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note: this review does not contain spoilers, but may be triggery for rape or abuse survivors.

I’ve had an insanely busy week at work, so the only book I’ve read this week has been Laurie Halse Anderson’s Speak, a novel about Melinda, a girl starting high school, drifting apart from her old friends and gradually refusing to talk. It was an impulse buy, after a fashion – I mistook it for another book, didn’t check the back cover, and it wasn’t until I was on the Tube that I realised my mistake. I’m also pretty much exhausted, so this is going to be a very brief review.

Melinda is a social outcast after calling the police at a party over the summer. Her former best friends are no longer speaking to her, and her parents’ marriage is falling apart. Her grades are slipping in everything but art, and she gets persistant flashbacks to an event she only refers to as ‘IT’. It becomes clear that she was assaulted at the party over the summer by an older, popular boy at her new school, but hasn’t told anyone. Her gradual acceptance of (and anger at) what happened is convincing, and that is what makes it at times an uncomfortable book to read. It also encapsulates the bitchy, cliquey nature of adolescence, and the sacrifices teenagers feel that they have to make in order to maintain their place in the social pecking order. It should probably be required reading for teenagers, given that it so accurately sums up the complicated sexual politics and even more complicated social hierarchy that develops as you grow up.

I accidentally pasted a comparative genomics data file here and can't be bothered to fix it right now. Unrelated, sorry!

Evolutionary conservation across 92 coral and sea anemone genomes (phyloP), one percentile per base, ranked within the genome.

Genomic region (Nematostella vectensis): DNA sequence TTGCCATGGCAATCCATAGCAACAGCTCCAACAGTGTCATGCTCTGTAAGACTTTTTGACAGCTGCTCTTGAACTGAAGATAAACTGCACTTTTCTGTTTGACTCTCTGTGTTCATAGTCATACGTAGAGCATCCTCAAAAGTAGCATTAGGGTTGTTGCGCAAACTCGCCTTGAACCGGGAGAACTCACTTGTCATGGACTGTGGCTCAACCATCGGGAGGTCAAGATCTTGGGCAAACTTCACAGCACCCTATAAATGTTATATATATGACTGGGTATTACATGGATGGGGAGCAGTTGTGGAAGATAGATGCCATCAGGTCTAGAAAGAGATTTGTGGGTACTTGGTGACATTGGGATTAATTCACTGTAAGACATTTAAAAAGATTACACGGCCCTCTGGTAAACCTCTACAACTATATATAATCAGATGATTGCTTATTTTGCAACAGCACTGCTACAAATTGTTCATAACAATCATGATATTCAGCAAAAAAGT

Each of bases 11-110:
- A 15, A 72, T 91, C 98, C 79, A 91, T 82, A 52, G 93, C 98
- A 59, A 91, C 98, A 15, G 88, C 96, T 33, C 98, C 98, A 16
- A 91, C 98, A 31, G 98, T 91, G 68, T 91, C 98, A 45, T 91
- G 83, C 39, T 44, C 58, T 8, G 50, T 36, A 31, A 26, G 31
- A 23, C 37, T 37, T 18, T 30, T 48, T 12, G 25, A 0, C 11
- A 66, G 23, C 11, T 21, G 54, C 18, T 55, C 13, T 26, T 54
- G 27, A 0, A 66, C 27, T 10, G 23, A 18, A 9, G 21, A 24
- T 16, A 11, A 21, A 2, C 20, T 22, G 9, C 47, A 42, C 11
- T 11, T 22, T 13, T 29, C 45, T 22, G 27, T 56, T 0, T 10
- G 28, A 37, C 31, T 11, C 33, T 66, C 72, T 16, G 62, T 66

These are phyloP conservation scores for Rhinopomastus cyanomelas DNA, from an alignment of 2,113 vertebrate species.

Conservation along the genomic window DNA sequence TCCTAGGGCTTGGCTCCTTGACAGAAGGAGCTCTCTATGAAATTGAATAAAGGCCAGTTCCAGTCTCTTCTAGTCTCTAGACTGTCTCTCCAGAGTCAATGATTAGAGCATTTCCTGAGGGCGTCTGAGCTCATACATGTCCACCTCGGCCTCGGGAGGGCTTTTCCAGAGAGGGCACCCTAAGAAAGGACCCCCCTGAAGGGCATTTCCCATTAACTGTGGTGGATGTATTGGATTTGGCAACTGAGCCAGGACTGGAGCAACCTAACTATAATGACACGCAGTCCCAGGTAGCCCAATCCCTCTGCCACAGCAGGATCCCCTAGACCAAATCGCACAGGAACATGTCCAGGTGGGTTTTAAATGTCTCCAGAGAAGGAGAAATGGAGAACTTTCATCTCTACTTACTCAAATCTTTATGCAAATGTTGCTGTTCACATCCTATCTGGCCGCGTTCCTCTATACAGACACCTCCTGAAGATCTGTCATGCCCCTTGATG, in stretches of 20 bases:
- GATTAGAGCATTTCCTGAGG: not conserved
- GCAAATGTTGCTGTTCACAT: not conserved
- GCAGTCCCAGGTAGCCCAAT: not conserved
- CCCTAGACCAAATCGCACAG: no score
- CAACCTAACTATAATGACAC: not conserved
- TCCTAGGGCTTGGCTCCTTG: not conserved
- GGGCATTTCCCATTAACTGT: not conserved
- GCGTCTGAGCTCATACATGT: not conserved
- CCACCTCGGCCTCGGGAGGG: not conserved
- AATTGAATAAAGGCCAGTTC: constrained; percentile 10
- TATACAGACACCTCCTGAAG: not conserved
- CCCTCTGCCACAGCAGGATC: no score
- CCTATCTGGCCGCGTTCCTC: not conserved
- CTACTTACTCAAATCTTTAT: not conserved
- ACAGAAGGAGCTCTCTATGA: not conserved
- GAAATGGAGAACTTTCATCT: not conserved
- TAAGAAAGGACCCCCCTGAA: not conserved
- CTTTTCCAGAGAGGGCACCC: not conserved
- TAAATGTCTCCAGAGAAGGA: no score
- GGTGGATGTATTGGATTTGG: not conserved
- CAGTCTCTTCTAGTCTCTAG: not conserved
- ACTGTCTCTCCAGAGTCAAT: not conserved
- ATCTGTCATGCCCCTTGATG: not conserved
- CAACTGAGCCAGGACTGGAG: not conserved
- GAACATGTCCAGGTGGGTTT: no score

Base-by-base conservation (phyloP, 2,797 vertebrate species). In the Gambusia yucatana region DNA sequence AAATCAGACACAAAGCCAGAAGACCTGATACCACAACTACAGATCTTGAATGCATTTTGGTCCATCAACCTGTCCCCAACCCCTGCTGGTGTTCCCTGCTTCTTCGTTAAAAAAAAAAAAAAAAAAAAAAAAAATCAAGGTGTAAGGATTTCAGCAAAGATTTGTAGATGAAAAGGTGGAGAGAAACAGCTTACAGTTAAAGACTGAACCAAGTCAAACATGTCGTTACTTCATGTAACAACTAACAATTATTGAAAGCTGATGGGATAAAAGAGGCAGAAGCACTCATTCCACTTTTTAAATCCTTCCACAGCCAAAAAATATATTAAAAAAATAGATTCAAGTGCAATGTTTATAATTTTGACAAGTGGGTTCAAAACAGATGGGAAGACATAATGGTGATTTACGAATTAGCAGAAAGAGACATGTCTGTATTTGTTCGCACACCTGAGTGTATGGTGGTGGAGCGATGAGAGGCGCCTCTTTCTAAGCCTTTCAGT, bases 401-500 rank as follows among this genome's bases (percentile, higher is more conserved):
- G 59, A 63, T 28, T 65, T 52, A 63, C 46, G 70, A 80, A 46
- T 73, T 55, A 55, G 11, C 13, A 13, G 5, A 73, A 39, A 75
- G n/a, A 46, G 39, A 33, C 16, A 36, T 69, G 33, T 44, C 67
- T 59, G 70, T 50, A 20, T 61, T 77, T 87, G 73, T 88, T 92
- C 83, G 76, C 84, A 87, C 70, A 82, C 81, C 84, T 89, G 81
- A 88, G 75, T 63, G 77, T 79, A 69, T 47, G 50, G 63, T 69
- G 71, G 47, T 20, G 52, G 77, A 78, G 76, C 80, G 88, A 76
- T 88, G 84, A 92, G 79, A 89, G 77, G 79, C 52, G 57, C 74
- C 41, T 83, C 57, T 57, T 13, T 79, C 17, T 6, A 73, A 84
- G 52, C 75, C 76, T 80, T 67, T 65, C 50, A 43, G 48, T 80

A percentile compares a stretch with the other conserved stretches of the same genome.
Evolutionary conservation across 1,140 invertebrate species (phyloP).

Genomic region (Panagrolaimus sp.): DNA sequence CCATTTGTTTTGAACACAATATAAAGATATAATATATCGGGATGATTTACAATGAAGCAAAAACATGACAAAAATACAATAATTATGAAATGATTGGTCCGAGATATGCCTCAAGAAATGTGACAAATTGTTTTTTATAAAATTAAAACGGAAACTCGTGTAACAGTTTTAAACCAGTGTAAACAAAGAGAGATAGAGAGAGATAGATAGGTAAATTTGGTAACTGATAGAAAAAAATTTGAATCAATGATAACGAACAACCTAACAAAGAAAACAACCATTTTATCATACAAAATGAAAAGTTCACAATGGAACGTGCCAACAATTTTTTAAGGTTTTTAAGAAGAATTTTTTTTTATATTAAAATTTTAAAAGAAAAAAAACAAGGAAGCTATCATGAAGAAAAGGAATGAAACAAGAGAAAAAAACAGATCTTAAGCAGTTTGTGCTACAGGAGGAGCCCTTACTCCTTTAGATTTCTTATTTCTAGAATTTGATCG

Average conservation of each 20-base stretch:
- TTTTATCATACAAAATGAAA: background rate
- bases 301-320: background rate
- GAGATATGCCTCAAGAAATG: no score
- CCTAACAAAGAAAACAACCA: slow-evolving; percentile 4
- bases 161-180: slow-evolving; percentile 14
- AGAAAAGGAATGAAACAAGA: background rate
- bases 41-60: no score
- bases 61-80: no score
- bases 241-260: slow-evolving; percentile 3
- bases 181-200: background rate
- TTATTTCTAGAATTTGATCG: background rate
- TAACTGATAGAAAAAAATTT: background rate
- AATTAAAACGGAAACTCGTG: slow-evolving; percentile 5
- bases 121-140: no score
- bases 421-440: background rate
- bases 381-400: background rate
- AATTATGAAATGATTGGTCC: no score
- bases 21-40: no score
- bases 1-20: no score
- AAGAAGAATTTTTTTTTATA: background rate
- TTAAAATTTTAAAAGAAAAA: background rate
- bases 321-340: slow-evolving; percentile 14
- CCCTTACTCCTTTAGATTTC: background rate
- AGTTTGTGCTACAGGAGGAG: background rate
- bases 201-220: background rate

Although I found the ending somewhat anticlimactic – it looked like it was going to be promising and I enjoyed Melinda’s character development, but the final confrontation felt staged and the resolution seemed uncertain – overall I really enjoyed it.

In other news, this might be the most adorable reaction EVER to seeing copies of your own book.